We are pleasure-seeking beings, there is no doubt about that. In the modern Western world, we have a set number of activities that we indulge in not primarily because they are in our best interests, but because we gain some kind of ‘reward’ in terms of sensation.

Drinking alcohol is one, sex is another, consuming junk food and sugar is another. In terms of the latter, it’s the pleasurable sensations in the brain and the sweet taste that get us repeating the pattern over and over.

The neurotransmitter dopamine is released in the brain, as are hormones that trigger your body to store a memory about how ‘good’ that experience was. This means you’re more likely to do it next time you have the opportunity. Not everybody goes crazy for sugar – some do prefer sour or savoury tastes – but the majority of people seem to prefer it. This might be why it’s in everything… or could it be that it’s put in everything because it’s so addictive?

Not all sugars are equal

There are different kinds of sugar, of course. When looking for berries we know that ripe equals sweet and sugary, whereas not ripe equals sour and indigestible – or even poisonous. Fruit isn’t really the issue here, though. The long-chain sugars in fruit (polysaccharides) are not the kinds that are addictive and damaging. It is the refined sugar we need to watch out for, but it has become such a widely-accepted part of our culture that not enough of us bat an eyelid at the sugar content in so many food items. We are addicted, whether we recognise it or not.

A typical British diet can contain around almost 240 teaspoons of excess sugar per week; that’s a lot of extra sugar, and there has to be a reason for it. When you consider that a sugar addiction works the same way in the brain as other addictions like cocaine, heroin and nicotine, it starts to make sense. Dopamine is released and the ‘reward pathway’ is taken over by these substances; users then become addicted to the feeling they get.

If sugar is consumed over an extended period, the availability of dopamine receptors in the brain is diminished and the proteins that transport the dopamine are inhibited. All of this leads to an increased need for sugar to keep attaining the same hit.

Detoxing can be tough

If you’re not sure you’re addicted to sugar, you won’t really know until you cut it out completely. In the same way that you’d expect to feel pretty awful from coming off caffeine, you can expect to suffer to some extent coming off refined sugar – and the cravings can be overwhelming. Your body will be sending you signals and there is a good chance that you’ll try to compensate by overeating something else; carbohydrates for instance. Too many carbs is a problem in itself; these will convert to sugars in the bloodstream and your cravings will continue.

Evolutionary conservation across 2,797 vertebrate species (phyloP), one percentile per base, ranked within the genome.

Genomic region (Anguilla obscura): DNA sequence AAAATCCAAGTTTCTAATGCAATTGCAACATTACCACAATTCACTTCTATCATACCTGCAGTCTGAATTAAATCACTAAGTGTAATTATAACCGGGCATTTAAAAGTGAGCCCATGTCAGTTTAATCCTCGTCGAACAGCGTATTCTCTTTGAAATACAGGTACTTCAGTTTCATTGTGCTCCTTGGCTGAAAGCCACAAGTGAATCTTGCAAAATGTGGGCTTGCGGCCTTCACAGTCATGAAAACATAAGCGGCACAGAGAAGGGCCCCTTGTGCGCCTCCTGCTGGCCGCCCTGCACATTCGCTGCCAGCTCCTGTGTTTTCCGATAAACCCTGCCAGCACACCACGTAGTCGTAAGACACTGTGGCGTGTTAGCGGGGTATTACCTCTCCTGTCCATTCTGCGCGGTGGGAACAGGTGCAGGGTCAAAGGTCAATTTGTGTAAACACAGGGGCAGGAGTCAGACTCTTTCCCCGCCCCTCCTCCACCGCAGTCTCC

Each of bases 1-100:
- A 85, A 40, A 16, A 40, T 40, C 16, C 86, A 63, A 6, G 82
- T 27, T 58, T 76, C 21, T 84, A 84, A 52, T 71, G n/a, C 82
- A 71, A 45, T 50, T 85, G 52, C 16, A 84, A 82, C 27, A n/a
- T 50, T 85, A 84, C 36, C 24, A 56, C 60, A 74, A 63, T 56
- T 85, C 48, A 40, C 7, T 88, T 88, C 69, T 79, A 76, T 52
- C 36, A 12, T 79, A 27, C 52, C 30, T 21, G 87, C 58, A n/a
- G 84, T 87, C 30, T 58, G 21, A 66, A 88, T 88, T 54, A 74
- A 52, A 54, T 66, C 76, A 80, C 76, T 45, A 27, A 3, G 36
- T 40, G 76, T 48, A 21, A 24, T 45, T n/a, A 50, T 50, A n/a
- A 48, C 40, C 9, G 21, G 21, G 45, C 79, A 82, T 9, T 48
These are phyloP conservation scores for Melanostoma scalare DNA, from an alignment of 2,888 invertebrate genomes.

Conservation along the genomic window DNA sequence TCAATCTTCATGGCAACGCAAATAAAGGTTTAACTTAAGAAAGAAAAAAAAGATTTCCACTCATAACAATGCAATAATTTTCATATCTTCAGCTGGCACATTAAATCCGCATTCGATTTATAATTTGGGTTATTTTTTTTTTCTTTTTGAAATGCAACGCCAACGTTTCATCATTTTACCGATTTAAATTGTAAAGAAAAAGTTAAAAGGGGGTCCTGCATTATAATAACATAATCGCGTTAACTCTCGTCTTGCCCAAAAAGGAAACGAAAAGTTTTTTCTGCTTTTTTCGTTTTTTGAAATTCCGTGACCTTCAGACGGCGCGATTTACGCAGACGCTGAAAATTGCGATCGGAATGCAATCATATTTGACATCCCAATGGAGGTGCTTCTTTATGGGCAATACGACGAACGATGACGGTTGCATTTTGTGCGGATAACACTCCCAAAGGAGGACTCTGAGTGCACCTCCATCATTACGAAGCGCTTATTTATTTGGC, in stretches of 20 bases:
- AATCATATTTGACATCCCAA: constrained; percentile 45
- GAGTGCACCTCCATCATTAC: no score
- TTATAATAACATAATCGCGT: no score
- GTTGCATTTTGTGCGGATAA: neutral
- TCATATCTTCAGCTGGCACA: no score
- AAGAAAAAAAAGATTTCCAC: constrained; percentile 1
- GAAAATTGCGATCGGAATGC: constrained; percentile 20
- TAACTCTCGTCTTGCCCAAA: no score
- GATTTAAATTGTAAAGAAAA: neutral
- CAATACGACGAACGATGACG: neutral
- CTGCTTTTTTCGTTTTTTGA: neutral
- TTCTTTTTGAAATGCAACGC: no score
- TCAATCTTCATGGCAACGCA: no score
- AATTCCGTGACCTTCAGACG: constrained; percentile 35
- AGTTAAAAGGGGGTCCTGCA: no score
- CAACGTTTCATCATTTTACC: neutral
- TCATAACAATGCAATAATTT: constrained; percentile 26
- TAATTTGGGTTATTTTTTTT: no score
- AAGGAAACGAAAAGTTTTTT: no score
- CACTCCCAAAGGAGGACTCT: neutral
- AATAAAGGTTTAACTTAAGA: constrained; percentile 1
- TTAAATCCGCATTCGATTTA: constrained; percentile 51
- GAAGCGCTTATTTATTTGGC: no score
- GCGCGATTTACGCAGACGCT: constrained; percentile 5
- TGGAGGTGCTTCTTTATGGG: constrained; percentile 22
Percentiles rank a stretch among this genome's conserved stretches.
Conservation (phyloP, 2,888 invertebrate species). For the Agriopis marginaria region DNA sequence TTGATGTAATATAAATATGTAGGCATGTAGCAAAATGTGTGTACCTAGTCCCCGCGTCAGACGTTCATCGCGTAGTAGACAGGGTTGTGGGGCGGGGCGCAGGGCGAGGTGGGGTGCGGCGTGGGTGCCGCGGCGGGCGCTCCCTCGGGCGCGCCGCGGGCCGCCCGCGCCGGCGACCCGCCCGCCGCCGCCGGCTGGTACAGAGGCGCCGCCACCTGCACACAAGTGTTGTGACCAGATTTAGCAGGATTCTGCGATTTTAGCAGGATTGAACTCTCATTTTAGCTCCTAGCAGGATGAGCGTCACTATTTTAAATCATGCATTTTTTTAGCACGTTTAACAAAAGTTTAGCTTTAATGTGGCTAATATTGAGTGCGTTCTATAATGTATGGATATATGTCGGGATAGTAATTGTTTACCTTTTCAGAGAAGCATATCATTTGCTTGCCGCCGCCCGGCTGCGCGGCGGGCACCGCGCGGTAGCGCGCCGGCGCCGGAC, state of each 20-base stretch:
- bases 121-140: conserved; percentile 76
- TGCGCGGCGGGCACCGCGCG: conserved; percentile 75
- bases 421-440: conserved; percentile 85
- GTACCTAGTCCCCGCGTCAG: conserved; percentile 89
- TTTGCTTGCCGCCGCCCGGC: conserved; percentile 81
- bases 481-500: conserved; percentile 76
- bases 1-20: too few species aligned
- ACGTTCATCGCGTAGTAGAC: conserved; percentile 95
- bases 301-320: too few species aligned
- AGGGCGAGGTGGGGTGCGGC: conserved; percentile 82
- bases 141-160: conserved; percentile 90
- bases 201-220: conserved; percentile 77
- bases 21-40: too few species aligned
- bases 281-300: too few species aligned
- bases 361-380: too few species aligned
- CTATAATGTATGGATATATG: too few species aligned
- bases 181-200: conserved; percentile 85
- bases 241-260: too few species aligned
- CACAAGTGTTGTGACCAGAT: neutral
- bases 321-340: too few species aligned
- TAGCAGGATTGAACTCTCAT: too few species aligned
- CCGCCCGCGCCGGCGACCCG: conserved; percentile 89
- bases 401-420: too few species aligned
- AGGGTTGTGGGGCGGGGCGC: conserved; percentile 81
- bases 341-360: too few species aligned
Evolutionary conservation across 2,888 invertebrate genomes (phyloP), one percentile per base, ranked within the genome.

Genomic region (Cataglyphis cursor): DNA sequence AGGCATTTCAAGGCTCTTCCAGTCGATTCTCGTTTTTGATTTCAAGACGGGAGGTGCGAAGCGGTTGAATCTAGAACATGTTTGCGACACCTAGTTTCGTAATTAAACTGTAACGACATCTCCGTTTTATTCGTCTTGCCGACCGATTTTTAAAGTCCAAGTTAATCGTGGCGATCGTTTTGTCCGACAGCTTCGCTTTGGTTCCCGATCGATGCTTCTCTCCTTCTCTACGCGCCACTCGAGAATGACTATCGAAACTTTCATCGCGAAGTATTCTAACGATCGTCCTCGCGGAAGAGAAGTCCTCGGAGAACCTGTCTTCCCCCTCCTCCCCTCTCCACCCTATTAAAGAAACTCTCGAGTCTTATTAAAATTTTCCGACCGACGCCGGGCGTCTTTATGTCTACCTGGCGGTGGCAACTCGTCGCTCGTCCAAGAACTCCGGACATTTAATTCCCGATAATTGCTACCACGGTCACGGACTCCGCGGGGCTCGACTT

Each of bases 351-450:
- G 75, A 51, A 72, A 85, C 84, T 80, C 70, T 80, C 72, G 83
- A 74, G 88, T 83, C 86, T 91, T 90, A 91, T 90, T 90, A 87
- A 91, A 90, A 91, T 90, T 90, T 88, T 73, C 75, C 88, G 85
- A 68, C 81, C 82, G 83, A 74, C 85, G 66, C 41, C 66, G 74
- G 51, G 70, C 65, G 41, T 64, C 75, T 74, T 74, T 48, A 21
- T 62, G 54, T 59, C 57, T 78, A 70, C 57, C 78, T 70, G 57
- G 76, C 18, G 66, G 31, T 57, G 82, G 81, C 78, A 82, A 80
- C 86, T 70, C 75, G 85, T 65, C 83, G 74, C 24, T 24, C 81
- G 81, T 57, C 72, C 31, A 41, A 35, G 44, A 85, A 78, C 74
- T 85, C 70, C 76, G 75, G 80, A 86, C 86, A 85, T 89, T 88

Sugar cravings are notoriously persistent, but generally, detoxing gets easier after around a week. Sugar withdrawal is not much fun and dependent on how much sugar a person regularly consumes, they may experience symptoms such as teeth chattering, tremors and shakes, anxiety and feelings of depression.

Studies have shown that people withdrawing from sugar are likely to behave in a more passive way than an active one, indicating decreased motivation. It is also thought that sugar withdrawal leads to uncharacteristic impulsivity and moodiness. This explains why people embarking on fasts can struggle initially with irritability and food obsession, leading to binge eating and, well… failure.

Can you afford to ignore a sugar habit?

Sugar addiction is a more commonly accepted theory now, but it is still difficult to avoid completely unless you’re prepared to go without in cafes, restaurants etc., and/or carry your own supply of healthier sweeteners around. There are a lot of anecdotes available to support that getting off sugar completely leads to a major surge in health and vitality.

The question is, what’s the upshot if you don’t get off it? It depends how much you consume, but sugar addiction doesn’t just mean more dental work and time on the treadmill; if you are one of the many people that gradually develop systemic candida, you will find that you have a lot more on your plate than you might have imagined.

Giving up anything that seems normal and leads to pleasurable feelings isn’t easy, especially when it’s so prolific and withdrawal symptoms are unpleasant. Provided that you’re not dealing with a candida problem, you will probably be mostly free of your sugar addiction symptoms in around forty days. When you do encounter sugary foods, they’ll probably seem too sweet, which is a good indicator you’re on the home stretch. (Hint: it’s probably wise not to take another bite!)

If you think that you may be a victim of the global candida endemic, there are things you can do. It doesn’t need to be as challenging as it has been in the past to overcome candida, but it does mean changes to your diet and lifestyle; this is unavoidable.

Firstly, determine whether you have it. Secondly, consider whether your long-term health is more important than the short-term highs you get from refined sugar. If you come to the sensible conclusion that your health is more important, talk to us at pH health – we are experts in candidiasis and we’ve helped many people to beat it.